Leaders' Ambitions

Self-Powered Sensors Send Out Signals with No Power Failure Combining Energy Technology with Sensor Networking

Unused energy resources abound. Sunlight shining into buildings, human movement, vibration, and other such sources contain so little energy that they have been largely ignored. Engineers are now studying ways of using these small sources of energy for power generation. The implementation of micropower device and module technology is just around the corner.

Katsumi Fujimoto
General Manager,
Product Development Dept. 2,
New Technology & Products Development Group,
Technology & Business Development Unit

Fujimoto joined Murata Manufacturing in 1981 and engaged in developing piezoelectric filter, resonator, and actuator products. In 1989, he started to concentrate on developing piezoelectric vibratory gyroscope technology to the mass-production phase and in the course of time he worked in Kanazawa and Toyama. He was transferred to the Device Business Unit in 2006 before assuming his current office in 2008. Fujimoto is convinced that optimistic and flexible thinking and indomitable perseverance are the keys to successful development. His favorite pastime is woodworking. He changed the room layout and finished the interior of the second floor of his own home—all by himself.

Murata is now strengthening its commitment toward developing environmental and energy technologies.
Electric power can be generated not only at large power plants, but also from energy sources at home and work, and in cities and towns that have been largely ignored in the past.
Representing the ultimate in environmental responsibility, energy harvesting is now being put to practical use.

Microenergy Enables Sensors to Send Out Signals with No Power Failure

This new technology exploits microenergy resources available in our everyday environment to drive a sensor network. Energy sources such as sunlight coming into your home, water temperature differences, pressure generated as you turn a switch on or off, or the vibration of a car body can generate 100 to 500µW (microwatt=10-6 watts) of power, which can be used to activate sensors and send out signals by radio. Energy harvesting technology enables Murata sensors to power themselves with no conventional power supply, cabling, or batteries. Once installed where they are needed in your office or home, they send out data indefinitely with no power failure.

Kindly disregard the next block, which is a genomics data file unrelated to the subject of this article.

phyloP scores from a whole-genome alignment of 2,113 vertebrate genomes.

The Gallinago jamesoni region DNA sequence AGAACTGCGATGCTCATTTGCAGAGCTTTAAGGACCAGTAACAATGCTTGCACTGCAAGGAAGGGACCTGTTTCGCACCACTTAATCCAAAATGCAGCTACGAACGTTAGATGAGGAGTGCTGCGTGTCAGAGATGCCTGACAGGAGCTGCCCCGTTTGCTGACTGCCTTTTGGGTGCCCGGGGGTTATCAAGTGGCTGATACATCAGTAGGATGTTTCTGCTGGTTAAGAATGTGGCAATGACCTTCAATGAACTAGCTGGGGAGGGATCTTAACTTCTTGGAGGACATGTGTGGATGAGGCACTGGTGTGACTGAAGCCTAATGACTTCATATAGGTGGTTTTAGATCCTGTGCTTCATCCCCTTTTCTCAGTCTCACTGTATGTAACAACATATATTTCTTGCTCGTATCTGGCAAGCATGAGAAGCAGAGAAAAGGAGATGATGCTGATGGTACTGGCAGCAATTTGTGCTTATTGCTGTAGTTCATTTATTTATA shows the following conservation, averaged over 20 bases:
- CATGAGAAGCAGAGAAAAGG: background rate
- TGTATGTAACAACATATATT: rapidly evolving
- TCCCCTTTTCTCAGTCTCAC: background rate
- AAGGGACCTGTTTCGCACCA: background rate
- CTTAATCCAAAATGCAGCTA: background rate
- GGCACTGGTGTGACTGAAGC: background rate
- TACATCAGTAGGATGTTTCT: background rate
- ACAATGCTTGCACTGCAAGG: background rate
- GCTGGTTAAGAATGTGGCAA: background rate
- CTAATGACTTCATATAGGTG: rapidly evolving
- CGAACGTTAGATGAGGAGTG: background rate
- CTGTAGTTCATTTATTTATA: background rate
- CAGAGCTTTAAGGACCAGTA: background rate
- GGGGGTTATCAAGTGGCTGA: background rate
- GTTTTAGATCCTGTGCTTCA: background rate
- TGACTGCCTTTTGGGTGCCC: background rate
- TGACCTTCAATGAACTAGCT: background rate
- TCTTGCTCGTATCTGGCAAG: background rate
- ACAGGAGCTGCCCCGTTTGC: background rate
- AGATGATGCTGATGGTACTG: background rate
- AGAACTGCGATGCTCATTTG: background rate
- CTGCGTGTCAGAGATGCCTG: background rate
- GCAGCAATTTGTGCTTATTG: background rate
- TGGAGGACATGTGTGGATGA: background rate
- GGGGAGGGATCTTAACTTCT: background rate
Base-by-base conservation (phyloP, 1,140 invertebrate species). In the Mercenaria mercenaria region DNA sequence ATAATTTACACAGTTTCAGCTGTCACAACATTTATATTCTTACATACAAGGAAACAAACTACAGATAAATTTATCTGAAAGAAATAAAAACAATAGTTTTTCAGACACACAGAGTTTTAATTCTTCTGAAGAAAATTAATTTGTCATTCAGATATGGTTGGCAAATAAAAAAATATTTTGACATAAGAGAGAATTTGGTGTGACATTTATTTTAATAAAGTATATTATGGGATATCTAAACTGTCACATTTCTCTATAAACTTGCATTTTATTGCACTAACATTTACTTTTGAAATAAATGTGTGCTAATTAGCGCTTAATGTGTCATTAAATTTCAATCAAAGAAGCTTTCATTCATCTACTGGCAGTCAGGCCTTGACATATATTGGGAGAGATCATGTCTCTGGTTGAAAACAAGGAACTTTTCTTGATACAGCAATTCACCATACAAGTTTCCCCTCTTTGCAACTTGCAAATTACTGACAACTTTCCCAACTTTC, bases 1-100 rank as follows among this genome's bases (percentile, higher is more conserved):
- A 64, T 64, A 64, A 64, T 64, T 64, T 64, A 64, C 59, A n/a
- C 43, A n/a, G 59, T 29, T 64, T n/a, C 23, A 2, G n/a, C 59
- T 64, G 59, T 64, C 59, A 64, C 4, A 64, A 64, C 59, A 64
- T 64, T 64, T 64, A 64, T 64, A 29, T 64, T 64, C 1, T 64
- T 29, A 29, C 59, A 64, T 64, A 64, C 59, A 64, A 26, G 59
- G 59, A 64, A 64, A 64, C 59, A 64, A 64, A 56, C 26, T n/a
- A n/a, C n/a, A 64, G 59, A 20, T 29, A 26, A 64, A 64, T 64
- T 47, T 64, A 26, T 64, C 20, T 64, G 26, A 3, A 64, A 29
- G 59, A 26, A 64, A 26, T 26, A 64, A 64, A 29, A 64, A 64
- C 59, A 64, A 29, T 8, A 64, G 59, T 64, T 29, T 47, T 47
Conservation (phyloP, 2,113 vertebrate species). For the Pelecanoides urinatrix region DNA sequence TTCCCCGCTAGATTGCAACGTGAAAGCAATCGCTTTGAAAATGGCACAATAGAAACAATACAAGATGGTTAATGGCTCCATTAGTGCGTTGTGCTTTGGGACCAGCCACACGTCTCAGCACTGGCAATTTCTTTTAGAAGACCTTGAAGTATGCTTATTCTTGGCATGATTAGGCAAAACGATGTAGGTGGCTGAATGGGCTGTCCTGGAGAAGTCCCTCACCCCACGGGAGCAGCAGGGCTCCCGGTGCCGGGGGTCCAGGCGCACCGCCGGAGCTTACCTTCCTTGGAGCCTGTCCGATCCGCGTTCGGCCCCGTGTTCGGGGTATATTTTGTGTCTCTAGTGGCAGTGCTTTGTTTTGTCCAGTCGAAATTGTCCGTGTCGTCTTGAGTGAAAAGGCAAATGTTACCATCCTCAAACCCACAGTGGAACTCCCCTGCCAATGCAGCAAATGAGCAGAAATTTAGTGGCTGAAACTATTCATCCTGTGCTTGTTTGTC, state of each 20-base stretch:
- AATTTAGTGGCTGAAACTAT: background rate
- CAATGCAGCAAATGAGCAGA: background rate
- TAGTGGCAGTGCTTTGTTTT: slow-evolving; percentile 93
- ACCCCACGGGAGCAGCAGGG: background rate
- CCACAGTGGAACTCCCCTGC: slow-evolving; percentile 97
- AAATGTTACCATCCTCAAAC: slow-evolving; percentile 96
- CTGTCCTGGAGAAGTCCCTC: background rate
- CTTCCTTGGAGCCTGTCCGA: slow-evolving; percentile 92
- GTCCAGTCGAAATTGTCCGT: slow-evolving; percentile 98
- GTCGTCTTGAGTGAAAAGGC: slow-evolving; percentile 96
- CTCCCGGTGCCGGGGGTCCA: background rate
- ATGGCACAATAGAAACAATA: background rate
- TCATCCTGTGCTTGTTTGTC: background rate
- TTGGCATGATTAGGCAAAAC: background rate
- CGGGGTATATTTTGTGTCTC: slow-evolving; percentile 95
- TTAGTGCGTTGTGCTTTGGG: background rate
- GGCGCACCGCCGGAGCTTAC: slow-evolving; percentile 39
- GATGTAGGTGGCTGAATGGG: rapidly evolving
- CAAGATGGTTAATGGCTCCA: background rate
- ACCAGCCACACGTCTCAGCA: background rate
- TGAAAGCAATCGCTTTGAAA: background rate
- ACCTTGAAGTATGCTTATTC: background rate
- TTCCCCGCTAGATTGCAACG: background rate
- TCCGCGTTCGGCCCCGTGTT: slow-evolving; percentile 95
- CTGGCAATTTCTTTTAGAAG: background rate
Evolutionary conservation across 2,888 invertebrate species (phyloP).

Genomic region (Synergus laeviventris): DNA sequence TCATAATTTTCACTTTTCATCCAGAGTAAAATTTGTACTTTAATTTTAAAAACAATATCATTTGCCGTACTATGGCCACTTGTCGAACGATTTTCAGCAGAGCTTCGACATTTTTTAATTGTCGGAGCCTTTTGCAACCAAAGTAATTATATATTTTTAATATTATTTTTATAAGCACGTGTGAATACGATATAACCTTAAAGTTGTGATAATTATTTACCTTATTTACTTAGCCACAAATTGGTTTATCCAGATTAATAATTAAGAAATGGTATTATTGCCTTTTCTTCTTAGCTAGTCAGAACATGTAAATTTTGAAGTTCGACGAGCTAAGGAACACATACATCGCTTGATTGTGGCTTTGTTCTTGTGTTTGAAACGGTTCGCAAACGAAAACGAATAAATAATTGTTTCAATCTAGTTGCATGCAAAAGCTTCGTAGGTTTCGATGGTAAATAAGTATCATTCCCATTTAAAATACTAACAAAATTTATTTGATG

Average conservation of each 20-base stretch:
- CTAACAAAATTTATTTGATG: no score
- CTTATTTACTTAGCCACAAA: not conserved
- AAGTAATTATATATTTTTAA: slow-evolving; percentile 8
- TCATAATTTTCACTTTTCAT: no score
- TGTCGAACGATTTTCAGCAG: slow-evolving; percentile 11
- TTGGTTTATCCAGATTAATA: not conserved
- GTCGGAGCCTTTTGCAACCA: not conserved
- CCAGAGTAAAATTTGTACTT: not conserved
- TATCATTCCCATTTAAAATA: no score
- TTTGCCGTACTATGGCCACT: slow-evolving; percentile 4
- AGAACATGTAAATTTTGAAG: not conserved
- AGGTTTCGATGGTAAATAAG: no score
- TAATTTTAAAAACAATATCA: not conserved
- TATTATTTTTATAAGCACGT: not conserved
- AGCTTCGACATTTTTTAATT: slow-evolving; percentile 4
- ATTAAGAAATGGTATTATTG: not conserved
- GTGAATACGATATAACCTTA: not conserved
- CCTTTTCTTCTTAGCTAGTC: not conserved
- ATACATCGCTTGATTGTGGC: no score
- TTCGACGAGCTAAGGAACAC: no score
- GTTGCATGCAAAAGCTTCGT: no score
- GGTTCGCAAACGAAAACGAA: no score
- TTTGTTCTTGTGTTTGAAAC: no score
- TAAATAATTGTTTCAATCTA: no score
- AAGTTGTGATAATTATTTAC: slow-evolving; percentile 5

Exploiting Human Activity to Power Human Movement Sensors For Optimized Lighting and Air-Conditioning

The movements people make when they open a door to enter a room, for example, can be exploited to generate the power required to switch on specific lights. The central control system detects which doors are opened and which rooms are being used, monitors human movement, and adjusts air-conditioning to concentrate on occupied space. Once a room is left unoccupied, the system turns off the room's lighting and air-conditioning. Data on such uses are processed using a PC and controlled by cloud computing. This technology is advanced in Europe and has been introduced in many buildings.

In Japan, we have yet to see its full-fledged introduction and have only reached the point where energy control has been visualized. Murata has started trial operation of a self-powered wireless lighting switching system introduced at the head office of Toda Corporation, a construction company. Using wireless technology makes it possible to achieve non-directional lighting control and eliminate cabling, which helps reduce installation costs. With this technology, we now aim to develop new business in the building remodeling market.

Energy is not inexhaustible. This is why I believe that the energy harvesting concept, which is designed to minimize power consumption, represents the ultimate in environmental compatibility.

Creating New Businesses Through Cross-Organizational Interaction